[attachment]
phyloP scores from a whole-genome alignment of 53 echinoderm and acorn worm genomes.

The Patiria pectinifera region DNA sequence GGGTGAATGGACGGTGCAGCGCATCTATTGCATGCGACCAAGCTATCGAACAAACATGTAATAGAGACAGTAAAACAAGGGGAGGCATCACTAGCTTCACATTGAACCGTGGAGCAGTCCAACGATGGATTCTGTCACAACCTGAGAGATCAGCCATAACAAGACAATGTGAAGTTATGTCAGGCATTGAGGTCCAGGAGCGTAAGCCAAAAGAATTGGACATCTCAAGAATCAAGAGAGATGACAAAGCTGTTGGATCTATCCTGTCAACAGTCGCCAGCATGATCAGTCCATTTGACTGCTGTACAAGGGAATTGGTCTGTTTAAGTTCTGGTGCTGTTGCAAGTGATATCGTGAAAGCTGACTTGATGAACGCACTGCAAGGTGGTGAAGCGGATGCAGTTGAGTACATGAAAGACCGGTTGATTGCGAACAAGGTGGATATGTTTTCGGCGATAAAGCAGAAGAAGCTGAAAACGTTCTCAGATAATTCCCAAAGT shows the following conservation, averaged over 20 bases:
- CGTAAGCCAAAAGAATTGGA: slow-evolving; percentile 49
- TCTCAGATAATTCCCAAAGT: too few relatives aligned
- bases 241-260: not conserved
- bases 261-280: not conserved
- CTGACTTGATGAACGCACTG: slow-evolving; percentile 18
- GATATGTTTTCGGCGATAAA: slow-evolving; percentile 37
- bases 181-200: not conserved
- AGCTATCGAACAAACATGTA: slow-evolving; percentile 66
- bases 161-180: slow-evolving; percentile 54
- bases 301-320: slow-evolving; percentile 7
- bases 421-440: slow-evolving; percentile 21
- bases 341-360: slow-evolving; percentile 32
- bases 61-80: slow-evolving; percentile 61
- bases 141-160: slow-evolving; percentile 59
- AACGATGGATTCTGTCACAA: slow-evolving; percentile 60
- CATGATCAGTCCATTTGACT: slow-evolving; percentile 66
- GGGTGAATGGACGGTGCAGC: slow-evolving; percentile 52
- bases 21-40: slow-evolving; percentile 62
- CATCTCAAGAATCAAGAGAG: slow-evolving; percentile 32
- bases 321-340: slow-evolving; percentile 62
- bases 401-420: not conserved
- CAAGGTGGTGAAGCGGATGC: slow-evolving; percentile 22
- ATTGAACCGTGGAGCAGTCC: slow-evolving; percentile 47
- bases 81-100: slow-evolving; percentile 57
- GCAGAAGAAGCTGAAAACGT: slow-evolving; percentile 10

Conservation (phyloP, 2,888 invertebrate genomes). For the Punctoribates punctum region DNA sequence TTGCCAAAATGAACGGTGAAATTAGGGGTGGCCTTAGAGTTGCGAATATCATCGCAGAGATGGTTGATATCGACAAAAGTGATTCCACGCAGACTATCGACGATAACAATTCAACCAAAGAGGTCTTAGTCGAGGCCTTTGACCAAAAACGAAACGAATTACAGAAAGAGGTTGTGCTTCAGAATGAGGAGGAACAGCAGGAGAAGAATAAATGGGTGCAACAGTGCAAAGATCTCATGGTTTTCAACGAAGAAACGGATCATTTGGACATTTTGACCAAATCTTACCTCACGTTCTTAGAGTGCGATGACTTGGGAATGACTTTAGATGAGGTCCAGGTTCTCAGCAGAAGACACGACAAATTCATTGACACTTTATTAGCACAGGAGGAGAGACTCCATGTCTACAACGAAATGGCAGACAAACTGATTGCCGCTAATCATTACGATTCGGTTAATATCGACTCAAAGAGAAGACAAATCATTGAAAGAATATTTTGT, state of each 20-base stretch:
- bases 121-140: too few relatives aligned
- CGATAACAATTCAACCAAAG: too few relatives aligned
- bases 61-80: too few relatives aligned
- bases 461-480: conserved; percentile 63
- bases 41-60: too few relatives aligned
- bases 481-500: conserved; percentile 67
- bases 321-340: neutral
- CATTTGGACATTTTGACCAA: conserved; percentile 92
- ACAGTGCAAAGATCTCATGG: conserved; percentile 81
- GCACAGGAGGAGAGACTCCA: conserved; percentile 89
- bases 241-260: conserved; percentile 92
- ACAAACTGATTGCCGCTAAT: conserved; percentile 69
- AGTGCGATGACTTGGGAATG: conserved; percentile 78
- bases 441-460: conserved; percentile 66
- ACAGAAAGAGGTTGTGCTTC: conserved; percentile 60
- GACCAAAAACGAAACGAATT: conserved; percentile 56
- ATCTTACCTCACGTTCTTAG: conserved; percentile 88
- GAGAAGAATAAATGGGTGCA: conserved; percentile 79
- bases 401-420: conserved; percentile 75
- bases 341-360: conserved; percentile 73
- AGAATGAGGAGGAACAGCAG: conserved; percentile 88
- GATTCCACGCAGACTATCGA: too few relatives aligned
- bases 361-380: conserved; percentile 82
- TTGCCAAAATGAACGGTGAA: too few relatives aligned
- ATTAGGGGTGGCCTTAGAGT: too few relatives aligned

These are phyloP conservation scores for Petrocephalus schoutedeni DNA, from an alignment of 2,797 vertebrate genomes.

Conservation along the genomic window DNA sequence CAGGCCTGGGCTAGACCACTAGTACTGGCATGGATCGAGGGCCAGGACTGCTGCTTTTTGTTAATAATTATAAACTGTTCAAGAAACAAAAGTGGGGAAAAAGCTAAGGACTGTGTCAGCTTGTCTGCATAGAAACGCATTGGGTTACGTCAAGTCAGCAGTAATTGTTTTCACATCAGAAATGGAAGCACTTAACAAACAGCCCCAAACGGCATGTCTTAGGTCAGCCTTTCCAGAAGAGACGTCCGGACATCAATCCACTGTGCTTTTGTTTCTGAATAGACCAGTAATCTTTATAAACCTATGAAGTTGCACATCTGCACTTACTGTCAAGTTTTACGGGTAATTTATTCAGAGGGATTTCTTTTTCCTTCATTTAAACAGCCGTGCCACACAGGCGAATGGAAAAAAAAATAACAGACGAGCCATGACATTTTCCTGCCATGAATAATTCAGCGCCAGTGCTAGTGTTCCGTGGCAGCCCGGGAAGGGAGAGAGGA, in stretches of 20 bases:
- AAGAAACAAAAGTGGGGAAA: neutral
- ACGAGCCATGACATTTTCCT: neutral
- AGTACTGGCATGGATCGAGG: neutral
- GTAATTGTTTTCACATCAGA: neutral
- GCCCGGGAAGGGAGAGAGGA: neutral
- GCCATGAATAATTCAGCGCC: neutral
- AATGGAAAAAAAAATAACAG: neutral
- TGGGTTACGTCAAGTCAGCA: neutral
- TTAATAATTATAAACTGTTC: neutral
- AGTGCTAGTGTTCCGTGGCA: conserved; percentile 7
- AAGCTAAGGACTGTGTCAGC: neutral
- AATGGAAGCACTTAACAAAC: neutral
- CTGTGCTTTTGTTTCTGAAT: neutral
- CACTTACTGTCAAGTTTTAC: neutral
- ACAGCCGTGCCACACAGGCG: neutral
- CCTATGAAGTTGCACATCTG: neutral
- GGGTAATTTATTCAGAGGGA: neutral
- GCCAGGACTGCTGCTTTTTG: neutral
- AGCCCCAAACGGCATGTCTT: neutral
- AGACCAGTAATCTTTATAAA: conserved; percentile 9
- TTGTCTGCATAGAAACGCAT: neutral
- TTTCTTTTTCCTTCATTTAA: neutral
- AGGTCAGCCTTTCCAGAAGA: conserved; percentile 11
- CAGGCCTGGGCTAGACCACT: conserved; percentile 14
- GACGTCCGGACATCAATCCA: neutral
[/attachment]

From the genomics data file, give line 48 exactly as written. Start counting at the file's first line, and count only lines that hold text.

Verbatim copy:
- bases 341-360: conserved; percentile 73